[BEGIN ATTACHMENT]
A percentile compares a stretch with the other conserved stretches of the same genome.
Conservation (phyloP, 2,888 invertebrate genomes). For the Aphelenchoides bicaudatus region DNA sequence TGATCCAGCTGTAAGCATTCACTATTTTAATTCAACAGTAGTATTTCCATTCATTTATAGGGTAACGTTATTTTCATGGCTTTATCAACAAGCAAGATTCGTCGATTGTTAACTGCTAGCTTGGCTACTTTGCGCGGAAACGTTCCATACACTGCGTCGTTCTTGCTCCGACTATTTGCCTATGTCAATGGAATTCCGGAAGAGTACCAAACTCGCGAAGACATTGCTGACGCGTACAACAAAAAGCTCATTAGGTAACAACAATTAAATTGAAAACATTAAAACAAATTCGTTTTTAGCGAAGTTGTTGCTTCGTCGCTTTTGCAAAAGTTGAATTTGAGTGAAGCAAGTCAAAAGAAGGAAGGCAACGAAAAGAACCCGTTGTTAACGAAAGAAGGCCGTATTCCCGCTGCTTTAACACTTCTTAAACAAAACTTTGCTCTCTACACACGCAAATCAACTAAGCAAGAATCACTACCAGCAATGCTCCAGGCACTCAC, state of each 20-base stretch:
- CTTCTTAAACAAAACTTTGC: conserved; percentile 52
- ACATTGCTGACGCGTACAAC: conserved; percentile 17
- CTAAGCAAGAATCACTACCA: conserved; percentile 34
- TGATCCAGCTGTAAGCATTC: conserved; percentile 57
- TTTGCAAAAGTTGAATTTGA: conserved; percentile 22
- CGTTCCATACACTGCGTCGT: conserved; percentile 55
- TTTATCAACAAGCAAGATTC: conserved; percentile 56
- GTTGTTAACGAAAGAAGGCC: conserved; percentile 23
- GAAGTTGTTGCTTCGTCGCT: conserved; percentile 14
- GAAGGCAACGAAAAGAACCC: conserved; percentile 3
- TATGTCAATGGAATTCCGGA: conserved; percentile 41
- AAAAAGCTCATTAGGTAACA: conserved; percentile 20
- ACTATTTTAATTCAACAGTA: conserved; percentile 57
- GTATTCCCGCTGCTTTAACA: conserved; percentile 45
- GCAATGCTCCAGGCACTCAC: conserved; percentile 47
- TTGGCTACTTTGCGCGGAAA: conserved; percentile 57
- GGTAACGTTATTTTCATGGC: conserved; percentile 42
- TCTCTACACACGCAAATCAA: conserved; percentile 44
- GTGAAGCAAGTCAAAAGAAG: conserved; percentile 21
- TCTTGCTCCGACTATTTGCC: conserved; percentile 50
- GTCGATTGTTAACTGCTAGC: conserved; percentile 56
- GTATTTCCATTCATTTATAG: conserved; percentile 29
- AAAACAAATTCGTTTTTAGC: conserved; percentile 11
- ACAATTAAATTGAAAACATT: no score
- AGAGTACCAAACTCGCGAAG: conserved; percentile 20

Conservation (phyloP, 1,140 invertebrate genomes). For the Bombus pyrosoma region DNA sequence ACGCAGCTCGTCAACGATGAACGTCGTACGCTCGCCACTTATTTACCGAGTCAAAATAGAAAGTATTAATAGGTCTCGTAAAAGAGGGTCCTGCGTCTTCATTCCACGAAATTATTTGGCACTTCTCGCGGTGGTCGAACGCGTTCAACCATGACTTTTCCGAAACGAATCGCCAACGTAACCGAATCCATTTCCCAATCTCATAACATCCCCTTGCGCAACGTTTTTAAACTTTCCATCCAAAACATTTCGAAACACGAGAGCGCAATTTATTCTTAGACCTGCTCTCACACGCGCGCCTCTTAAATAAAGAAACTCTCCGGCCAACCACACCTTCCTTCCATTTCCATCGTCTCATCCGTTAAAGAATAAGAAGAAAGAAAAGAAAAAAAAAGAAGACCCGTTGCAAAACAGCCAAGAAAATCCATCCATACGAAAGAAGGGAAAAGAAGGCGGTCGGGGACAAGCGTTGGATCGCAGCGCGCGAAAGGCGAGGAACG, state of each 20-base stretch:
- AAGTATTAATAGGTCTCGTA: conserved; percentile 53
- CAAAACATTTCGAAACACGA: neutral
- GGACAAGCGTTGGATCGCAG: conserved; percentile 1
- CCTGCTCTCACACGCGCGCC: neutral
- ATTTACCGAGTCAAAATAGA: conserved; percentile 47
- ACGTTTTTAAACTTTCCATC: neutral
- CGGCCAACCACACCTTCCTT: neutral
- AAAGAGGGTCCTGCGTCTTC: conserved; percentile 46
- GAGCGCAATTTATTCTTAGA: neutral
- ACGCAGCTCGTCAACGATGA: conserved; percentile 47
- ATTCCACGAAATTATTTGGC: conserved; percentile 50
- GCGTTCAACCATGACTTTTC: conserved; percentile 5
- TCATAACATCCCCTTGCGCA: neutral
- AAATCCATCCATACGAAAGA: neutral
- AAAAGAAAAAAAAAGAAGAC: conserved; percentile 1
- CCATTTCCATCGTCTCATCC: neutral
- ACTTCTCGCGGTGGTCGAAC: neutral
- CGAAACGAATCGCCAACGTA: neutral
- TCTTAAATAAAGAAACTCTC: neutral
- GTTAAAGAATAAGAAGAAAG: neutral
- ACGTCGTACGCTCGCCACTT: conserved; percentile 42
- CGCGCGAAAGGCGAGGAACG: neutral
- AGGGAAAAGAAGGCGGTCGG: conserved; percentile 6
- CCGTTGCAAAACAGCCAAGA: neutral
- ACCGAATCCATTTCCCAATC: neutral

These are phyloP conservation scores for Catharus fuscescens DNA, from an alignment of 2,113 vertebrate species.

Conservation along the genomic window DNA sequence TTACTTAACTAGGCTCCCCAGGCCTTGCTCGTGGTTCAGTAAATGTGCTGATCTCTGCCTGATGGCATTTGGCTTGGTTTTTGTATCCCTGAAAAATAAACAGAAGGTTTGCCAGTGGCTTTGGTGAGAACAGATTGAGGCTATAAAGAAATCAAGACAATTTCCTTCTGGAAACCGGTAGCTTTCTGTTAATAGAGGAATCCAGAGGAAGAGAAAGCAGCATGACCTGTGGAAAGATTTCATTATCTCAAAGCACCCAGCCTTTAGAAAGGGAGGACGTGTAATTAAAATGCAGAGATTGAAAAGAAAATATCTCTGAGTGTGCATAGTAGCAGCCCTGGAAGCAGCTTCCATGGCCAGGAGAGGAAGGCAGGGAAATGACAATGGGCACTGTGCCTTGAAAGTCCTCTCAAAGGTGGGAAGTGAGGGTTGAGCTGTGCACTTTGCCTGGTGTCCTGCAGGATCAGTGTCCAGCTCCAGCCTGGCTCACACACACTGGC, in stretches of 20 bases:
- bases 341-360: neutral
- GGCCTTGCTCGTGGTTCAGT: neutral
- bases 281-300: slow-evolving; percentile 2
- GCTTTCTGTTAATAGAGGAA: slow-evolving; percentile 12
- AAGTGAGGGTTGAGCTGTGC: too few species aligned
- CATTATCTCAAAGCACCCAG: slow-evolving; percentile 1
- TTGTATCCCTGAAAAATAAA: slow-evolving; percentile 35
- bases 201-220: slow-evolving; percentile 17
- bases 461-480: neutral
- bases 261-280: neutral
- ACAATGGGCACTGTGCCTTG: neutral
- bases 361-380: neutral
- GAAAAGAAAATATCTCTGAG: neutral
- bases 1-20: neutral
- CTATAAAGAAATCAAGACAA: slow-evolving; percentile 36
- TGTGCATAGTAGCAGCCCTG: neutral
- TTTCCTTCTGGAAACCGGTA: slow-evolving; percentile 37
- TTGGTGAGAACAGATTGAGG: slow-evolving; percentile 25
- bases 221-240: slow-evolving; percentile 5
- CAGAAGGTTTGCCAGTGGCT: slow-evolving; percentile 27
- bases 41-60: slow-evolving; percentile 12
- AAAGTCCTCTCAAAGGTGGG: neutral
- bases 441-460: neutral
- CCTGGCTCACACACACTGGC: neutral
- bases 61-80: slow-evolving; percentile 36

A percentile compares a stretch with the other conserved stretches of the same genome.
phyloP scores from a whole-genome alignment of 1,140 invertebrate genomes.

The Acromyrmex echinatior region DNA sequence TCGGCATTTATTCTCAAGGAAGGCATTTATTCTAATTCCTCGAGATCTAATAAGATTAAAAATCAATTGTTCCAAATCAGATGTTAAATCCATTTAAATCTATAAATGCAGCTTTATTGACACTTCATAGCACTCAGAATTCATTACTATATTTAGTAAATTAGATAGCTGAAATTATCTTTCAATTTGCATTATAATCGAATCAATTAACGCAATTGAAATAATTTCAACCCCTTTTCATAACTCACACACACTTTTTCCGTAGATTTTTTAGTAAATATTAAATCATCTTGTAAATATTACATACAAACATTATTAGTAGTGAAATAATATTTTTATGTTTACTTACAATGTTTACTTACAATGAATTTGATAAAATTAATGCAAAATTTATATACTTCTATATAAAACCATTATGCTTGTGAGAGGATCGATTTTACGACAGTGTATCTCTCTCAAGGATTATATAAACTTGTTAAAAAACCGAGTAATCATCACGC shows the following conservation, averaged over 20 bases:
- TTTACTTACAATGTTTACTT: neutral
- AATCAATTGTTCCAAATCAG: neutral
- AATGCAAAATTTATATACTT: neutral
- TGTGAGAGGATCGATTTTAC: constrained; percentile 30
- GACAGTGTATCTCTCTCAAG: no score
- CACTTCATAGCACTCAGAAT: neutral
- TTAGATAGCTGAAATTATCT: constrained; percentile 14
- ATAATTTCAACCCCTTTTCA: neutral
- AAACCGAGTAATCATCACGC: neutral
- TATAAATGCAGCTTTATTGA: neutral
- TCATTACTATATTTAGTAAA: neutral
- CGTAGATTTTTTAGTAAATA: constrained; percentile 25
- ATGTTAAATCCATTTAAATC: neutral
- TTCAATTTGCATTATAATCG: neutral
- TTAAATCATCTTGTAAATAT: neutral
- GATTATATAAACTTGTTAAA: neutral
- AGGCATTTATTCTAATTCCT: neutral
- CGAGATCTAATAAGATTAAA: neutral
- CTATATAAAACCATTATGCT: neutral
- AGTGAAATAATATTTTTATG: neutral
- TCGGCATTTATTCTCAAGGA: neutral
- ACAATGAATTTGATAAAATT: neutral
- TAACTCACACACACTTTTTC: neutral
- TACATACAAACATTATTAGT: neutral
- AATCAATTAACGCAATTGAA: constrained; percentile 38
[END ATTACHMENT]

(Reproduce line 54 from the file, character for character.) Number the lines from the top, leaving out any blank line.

These are phyloP conservation scores for Catharus fuscescens DNA, from an alignment of 2,113 vertebrate species.